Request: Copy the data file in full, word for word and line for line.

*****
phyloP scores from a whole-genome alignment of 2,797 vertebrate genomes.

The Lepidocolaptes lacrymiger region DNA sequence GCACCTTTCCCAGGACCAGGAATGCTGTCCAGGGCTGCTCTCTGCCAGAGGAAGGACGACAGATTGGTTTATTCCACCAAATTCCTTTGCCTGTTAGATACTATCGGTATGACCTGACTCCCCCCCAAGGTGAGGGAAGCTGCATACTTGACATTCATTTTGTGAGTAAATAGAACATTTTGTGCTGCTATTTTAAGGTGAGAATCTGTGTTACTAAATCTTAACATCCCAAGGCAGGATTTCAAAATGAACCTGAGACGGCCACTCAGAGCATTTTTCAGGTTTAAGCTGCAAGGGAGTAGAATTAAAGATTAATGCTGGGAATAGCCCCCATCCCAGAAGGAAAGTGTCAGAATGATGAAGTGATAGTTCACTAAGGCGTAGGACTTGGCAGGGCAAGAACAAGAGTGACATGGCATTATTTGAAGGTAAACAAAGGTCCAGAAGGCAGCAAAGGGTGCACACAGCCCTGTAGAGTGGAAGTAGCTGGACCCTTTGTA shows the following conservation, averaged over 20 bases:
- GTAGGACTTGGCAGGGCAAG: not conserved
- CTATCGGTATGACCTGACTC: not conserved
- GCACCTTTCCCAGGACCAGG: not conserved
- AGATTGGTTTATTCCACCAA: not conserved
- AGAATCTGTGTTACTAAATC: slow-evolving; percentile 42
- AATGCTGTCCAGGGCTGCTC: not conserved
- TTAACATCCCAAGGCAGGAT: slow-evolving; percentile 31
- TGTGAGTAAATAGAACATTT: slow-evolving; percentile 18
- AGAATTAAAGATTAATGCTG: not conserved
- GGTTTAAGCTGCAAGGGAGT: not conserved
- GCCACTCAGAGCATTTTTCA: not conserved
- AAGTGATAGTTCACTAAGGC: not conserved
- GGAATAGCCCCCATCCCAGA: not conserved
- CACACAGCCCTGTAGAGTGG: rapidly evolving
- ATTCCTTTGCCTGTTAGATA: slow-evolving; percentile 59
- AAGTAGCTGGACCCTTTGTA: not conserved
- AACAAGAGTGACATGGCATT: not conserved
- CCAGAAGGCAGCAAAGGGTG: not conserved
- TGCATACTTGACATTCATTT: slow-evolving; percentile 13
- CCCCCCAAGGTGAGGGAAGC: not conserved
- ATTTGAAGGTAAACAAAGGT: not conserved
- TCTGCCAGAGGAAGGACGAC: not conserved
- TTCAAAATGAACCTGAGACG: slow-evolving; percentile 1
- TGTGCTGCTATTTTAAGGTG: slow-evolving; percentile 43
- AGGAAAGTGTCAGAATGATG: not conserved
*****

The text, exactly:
phyloP scores from a whole-genome alignment of 2,797 vertebrate genomes.

The Lepidocolaptes lacrymiger region DNA sequence GCACCTTTCCCAGGACCAGGAATGCTGTCCAGGGCTGCTCTCTGCCAGAGGAAGGACGACAGATTGGTTTATTCCACCAAATTCCTTTGCCTGTTAGATACTATCGGTATGACCTGACTCCCCCCCAAGGTGAGGGAAGCTGCATACTTGACATTCATTTTGTGAGTAAATAGAACATTTTGTGCTGCTATTTTAAGGTGAGAATCTGTGTTACTAAATCTTAACATCCCAAGGCAGGATTTCAAAATGAACCTGAGACGGCCACTCAGAGCATTTTTCAGGTTTAAGCTGCAAGGGAGTAGAATTAAAGATTAATGCTGGGAATAGCCCCCATCCCAGAAGGAAAGTGTCAGAATGATGAAGTGATAGTTCACTAAGGCGTAGGACTTGGCAGGGCAAGAACAAGAGTGACATGGCATTATTTGAAGGTAAACAAAGGTCCAGAAGGCAGCAAAGGGTGCACACAGCCCTGTAGAGTGGAAGTAGCTGGACCCTTTGTA shows the following conservation, averaged over 20 bases:
- GTAGGACTTGGCAGGGCAAG: not conserved
- CTATCGGTATGACCTGACTC: not conserved
- GCACCTTTCCCAGGACCAGG: not conserved
- AGATTGGTTTATTCCACCAA: not conserved
- AGAATCTGTGTTACTAAATC: slow-evolving; percentile 42
- AATGCTGTCCAGGGCTGCTC: not conserved
- TTAACATCCCAAGGCAGGAT: slow-evolving; percentile 31
- TGTGAGTAAATAGAACATTT: slow-evolving; percentile 18
- AGAATTAAAGATTAATGCTG: not conserved
- GGTTTAAGCTGCAAGGGAGT: not conserved
- GCCACTCAGAGCATTTTTCA: not conserved
- AAGTGATAGTTCACTAAGGC: not conserved
- GGAATAGCCCCCATCCCAGA: not conserved
- CACACAGCCCTGTAGAGTGG: rapidly evolving
- ATTCCTTTGCCTGTTAGATA: slow-evolving; percentile 59
- AAGTAGCTGGACCCTTTGTA: not conserved
- AACAAGAGTGACATGGCATT: not conserved
- CCAGAAGGCAGCAAAGGGTG: not conserved
- TGCATACTTGACATTCATTT: slow-evolving; percentile 13
- CCCCCCAAGGTGAGGGAAGC: not conserved
- ATTTGAAGGTAAACAAAGGT: not conserved
- TCTGCCAGAGGAAGGACGAC: not conserved
- TTCAAAATGAACCTGAGACG: slow-evolving; percentile 1
- TGTGCTGCTATTTTAAGGTG: slow-evolving; percentile 43
- AGGAAAGTGTCAGAATGATG: not conserved